GPE’s COVID-19 response: How partner countries are using their grants

Since we launched the world’s largest education emergency fund of more than US$500 million to support lower-income countries’ COVID-19 response, 66 grants have been awarded to help governments to sustain learning for as many as 355 million children. Behind these numbers are stories of creativity and thoughtful planning to tailor responses to local conditions.

November 24, 2020 by GPE Secretariat
|
4 minutes read
|
 People take precautions in Mali against COVID-19 (coronavirus). Credit: World Bank / Ousmane Traore (MAKAVELI)
People take precautions in Mali against COVID-19 (coronavirus).
Credit: World Bank / Ousmane Traore (MAKAVELI)

When the COVID-19 pandemic closed schools, shutting out nearly 1.6 billion children, the world faced the largest education emergency in modern history. Educational progress and the lives of the most vulnerable children were at stake. At the Global Partnership for Education, we met the crisis head-on.

We quickly launched what would become the world’s largest education emergency fund of more than US$500 million.

Since the fund launched, we’ve made 66 grants to help governments sustain learning for as many as 355 million children in the poorest countries. We targeted our funds where they matter most – to girls, children with disabilities and poor children.

Behind these numbers are stories of creativity and thoughtful planning to tailor responses to local conditions.

Sudan develops innovative solutions for distance learning

Even before the pandemic, Sudan face many challenges to educate its children. About 2.5 million were not in school. For those going to school, the lack of trained teachers, textbooks and good school infrastructure was impeding learning.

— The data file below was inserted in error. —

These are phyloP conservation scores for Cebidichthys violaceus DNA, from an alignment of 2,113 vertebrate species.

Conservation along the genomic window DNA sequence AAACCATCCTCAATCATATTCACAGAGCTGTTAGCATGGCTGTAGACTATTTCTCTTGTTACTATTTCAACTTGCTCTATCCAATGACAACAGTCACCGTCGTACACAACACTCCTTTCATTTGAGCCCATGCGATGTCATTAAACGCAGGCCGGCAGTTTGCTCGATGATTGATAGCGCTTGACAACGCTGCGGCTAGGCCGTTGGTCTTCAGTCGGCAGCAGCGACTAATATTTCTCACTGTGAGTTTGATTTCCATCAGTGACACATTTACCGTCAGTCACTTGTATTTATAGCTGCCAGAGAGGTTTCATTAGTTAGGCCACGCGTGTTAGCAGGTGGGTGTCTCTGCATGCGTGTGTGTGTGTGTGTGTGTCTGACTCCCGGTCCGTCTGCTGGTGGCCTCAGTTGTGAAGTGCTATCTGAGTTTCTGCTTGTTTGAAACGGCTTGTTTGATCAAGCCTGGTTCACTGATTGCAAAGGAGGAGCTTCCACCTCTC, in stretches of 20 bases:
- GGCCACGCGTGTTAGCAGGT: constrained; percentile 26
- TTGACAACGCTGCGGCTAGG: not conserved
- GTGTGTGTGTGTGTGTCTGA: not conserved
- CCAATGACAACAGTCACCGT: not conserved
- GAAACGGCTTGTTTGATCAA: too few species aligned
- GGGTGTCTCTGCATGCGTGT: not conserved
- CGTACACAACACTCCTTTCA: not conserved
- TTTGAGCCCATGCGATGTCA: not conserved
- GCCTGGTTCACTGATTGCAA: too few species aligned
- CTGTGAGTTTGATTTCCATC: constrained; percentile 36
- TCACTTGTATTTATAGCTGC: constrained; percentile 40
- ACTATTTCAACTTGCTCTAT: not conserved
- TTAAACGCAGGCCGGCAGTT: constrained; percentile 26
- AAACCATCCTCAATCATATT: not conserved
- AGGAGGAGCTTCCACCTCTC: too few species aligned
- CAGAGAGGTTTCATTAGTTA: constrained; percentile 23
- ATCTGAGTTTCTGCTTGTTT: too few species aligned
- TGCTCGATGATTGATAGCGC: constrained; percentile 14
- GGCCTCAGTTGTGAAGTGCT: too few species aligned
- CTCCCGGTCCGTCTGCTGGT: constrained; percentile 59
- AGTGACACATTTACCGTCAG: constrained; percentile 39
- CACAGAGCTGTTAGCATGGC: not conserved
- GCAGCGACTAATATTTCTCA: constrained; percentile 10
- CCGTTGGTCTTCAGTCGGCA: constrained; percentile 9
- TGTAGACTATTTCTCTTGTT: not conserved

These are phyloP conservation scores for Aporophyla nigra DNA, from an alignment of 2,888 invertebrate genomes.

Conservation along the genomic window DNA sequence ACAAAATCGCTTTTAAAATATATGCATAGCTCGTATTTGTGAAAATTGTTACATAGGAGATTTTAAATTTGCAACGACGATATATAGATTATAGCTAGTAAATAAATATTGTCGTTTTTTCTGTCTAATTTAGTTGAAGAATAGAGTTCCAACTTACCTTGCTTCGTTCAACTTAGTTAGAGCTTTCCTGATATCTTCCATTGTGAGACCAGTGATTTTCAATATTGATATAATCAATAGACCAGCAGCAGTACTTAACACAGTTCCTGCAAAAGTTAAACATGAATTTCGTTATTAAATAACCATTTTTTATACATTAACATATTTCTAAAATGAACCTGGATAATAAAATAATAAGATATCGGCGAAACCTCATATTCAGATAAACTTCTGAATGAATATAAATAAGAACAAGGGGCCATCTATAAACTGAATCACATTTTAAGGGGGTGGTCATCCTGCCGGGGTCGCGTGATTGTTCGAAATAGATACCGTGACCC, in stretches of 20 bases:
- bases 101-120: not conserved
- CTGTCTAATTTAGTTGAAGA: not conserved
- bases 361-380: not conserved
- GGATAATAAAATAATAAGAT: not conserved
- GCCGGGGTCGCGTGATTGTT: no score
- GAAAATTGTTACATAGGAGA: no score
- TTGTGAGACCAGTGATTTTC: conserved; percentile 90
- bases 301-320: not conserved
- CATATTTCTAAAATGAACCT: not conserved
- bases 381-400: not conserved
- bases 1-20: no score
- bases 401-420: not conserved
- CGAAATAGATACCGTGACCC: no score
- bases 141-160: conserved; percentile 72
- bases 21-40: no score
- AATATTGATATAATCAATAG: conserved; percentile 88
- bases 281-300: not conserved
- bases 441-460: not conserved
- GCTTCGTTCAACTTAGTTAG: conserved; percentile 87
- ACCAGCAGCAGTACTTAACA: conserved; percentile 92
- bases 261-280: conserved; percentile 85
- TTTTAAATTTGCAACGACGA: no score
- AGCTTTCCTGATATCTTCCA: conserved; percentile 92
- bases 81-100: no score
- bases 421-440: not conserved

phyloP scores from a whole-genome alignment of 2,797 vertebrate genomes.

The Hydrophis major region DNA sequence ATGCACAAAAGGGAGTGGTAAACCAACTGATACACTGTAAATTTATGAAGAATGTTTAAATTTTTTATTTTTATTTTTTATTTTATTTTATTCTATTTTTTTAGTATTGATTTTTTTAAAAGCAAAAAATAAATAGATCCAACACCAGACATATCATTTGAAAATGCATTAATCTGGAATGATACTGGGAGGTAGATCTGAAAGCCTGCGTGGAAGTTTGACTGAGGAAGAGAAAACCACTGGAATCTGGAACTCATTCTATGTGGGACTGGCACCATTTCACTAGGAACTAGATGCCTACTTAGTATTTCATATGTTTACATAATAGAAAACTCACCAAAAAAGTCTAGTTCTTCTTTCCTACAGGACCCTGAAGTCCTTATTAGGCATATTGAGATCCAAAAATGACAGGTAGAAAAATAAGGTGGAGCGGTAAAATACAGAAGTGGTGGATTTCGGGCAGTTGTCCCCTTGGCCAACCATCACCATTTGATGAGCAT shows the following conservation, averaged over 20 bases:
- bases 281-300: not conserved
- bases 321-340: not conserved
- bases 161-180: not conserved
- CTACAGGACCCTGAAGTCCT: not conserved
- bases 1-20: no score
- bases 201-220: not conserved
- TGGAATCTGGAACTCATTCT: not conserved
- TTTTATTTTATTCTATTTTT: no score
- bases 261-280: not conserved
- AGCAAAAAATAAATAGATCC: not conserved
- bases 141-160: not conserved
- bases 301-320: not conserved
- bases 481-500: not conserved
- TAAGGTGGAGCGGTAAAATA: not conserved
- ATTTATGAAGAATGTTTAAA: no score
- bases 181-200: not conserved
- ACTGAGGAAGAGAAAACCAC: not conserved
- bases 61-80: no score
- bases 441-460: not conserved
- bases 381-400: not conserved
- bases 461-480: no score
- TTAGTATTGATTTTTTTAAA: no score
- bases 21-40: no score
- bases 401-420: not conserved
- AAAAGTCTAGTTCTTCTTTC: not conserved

Sudan is using its US$11 million GPE emergency grant to develop innovative solutions for 5.4 million children through distance learning and to train 33,000 teachers in remote teaching. The program is creating TV and radio lessons, giving 287,000 children radios with solar-power chargers, printing homework assignments in newspapers, and buying cell phone data for teachers to communicate with students.

In a country where 1 in 6 educators is a community teacher--typically paid by the local community--school closures have severely affected teachers’ livelihoods. GPE’s grant incentivizes these teachers with small stipends to collect and grade students’ homework. Similarly, students are offered prizes to complete assignments and eventually return to school.

GPE is funding water storage tanks to promote handwashing, messages to encourage parents to help their children learn remotely. GPE’s support also promotes the resilience of the education system through alternative and innovative approaches so the country can better withstand future shocks.

In Pakistan, organizing distance education beyond the pandemic

Pakistan’s economic, political and security challenges have long affected access to quality education and learning and large numbers of children, especially girls and those in rural areas, are out of school.